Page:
Principles of Object-Oriented Programming

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Principles of Object-Oriented Programming

Post by Admin on Mon Aug 13, 2018 6:48 pm

Principles of Object-Oriented Programming

Object-oriented programming (OOP)
is a programming model that focuses on anapplication’s components and data and the methods you need to manipulate them. With OOP, you consider the items
that a program will manipulate—for example, a customer invoice, a loan application, a button that a
user clicks, or a menu from which a user selects an option. These items are called objects, and when
you program, you define their characteristics, functions, and capabilities.

Five important features of object-oriented languages are:

- Classes
- Objects
- Polymorphism
- Inheritance
- Encapsulation

Classes and Objects

In object-oriented terminology, a class describes a group or collection of objects with
common attributes. An object is one instance of a class. Object-oriented programmers
sometimes say an object is one instantiation of a class; when a program creates an object,
it instantiates the object.

Objects both in the real world and in object-oriented programming may contain attributes
and methods. Attributes are the characteristics of an object. For example, some of your
automobile’s attributes are its make, model, year, and purchase price. These attributes don’t
change during the car’s life. Examples of attributes that change frequently include whether
the automobile is currently running, its gear, its speed, and whether it is dirty. All automobiles
possess the same attributes, but not the same values for those attributes. Similarly, your dog
has the attributes of its breed, name, age, and whether its shots are current. Methods are the
actions that can be taken on an object; often they alter, use, or retrieve the attributes. For
example, an automobile has methods for changing and viewing its speed, and a dog has
methods for setting and finding out its shot status.


is the ability of an object to take on many forms. The most common use of
polymorphism in OOP occurs when a parent class reference is used to refer to a child class

The real world is full of objects. Consider a door. A door needs to be opened and closed. You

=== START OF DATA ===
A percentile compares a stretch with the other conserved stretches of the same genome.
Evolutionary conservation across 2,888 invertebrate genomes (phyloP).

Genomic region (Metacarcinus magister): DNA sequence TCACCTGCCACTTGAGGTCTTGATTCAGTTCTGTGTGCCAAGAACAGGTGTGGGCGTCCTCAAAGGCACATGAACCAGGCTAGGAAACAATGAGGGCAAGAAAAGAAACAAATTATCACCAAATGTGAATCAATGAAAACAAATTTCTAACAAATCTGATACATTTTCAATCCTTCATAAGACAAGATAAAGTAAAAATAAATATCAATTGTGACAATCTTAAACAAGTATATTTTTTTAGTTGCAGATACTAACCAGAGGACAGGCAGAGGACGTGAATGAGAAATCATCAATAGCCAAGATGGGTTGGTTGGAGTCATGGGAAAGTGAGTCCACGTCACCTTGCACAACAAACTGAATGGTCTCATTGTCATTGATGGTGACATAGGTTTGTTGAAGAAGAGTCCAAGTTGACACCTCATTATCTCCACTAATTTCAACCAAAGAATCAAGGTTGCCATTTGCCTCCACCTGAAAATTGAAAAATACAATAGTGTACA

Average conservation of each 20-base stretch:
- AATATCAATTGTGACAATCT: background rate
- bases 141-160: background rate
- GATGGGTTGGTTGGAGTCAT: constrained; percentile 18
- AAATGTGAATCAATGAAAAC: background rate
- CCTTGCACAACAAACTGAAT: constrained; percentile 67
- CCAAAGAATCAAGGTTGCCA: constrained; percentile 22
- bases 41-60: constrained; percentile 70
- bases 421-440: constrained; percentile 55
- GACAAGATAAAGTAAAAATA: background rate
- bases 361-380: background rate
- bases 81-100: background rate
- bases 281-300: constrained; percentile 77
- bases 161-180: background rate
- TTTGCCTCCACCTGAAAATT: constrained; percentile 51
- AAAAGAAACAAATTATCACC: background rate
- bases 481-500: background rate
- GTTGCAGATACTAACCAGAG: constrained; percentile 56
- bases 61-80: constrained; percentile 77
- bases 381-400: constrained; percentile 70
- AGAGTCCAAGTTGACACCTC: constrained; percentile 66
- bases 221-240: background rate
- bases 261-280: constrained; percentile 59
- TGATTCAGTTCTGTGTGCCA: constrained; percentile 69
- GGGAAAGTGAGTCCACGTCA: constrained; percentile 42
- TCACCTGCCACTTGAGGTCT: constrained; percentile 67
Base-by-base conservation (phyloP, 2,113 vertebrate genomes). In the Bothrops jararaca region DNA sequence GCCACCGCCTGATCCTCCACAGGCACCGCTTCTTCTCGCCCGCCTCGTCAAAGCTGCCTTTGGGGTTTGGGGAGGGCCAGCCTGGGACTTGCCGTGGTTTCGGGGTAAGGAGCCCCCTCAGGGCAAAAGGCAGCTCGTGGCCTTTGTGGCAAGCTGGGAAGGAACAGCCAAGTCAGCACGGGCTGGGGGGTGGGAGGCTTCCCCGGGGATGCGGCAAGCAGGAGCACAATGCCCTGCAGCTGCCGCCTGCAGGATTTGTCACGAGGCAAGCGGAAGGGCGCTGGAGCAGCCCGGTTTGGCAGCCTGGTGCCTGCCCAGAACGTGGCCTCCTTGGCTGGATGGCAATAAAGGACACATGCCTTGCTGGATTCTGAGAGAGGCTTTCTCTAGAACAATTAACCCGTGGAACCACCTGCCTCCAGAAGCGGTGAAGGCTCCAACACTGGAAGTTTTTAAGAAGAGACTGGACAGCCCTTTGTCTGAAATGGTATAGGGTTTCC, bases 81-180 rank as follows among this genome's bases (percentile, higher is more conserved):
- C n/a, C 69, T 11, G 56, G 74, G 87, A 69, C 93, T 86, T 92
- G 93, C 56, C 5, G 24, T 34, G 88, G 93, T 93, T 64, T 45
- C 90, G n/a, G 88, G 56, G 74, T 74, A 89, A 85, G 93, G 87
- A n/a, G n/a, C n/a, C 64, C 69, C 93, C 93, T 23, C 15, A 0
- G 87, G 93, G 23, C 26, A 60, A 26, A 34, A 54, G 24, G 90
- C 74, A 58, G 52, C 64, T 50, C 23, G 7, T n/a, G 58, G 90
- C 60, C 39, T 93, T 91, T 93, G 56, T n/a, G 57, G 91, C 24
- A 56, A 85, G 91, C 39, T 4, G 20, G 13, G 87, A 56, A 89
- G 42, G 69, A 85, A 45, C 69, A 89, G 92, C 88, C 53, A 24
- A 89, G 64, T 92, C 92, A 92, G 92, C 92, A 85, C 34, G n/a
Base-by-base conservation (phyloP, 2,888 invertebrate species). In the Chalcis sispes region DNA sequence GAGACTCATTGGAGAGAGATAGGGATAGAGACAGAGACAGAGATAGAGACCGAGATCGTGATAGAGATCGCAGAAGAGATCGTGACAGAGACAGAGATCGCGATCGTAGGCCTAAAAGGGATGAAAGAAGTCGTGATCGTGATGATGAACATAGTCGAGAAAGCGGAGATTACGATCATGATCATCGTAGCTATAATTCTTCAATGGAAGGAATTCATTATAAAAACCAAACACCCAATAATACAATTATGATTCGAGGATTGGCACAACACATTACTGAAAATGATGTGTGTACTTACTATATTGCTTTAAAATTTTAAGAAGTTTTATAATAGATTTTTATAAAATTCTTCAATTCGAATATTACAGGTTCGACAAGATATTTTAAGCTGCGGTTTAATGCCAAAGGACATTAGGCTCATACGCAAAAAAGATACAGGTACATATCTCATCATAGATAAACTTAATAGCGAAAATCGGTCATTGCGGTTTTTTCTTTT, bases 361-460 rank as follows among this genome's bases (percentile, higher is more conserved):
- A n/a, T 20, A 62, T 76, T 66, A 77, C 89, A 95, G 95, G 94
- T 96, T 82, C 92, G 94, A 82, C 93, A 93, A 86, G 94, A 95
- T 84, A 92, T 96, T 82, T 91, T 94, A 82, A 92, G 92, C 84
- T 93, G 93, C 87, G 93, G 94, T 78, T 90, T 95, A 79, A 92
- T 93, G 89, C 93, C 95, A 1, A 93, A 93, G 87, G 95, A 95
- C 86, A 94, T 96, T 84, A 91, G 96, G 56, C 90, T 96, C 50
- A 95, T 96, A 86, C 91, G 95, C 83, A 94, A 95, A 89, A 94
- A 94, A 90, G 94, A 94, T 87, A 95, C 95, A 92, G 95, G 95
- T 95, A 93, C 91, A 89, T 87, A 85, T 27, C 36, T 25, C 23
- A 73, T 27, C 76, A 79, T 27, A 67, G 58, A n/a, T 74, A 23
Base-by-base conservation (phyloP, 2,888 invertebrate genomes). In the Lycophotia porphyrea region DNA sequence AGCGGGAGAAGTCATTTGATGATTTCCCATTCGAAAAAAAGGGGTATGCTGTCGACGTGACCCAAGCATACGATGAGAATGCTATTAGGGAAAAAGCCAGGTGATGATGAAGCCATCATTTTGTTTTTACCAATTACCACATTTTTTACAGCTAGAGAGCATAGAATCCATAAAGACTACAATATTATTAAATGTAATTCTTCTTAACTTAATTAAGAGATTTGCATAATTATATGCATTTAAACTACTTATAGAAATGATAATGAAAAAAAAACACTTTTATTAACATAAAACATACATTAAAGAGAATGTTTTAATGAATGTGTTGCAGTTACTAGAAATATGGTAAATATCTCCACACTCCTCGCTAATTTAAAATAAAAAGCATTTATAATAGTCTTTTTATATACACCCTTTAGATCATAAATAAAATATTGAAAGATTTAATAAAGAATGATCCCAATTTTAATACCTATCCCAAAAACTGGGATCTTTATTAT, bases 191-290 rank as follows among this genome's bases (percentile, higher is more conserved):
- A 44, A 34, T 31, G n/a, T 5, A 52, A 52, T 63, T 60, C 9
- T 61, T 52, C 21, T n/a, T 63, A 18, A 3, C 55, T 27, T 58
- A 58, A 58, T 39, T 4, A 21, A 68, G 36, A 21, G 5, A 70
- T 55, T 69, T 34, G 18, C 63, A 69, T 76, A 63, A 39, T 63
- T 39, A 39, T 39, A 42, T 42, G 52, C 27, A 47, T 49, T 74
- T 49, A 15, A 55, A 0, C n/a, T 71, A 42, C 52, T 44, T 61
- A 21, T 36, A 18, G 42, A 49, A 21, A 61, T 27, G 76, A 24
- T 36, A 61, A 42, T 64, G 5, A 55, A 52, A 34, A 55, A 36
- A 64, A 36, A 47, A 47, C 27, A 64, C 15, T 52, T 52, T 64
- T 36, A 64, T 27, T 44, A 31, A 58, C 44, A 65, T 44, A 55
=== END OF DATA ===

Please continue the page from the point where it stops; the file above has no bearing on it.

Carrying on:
open a door with an easy-to-use interface known as a doorknob. Object-oriented
programmers would say you are passing a message to the door when you tell it to open by
turning its knob. The same message (turning a knob) has a different result when applied to
your radio than when applied to a door. As depicted in Figure 10-2, the procedure you use to
open something—call it the “open” procedure—works differently on a door than it does on
a desk drawer, a bank account, a computer file, or your eyes. However, even though
these procedures operate differently using the various objects, you can call each of these
procedures “open.

Within classes in object-oriented programs, you can create multiple methods with the same
name, which will act differently and appropriately when used with different types of objects.


It is the process of acquiring the traits of one’s predecessors. In the real world, a new door
with a stained glass window inherits most of its traits from a standard door. It has the same
purpose, it opens and closes in the same way, and it has the same knob and hinges.

With object-oriented programming, once you create an object, you can develop new objects
that possess all the traits of the original object plus any new traits you desire. If you develop
a CustomerBill class of objects, there is no need to develop an OverdueCustomerBill class from scratch. You can create the new class to contain all the characteristics of the already
developed one, and simply add necessary new characteristics. This not only reduces the work
involved in creating new objects, it makes them easier to understand because they possess
most of the characteristics of already developed objects.


Real-world objects often employ encapsulation and information hiding. Encapsulation is the
process of combining all of an object’s attributes and methods into a single package; the
package includes data that is frequently hidden from outside classes as well as methods that
are available to outside classes to access and alter the data. Information hiding is the concept
that other classes should not alter an object’s attributes—only the methods of an object’s own
class should have that privilege. (The concept is also called data hiding .) Outside classes
should only be allowed to make a request that an attribute be altered; then it is up to the
class’s methods to determine whether the request is appropriate.

In summary, understanding object-oriented programming means that you must consider five
of its integral components: classes, objects, polymorphism, inheritance, and encapsulation.


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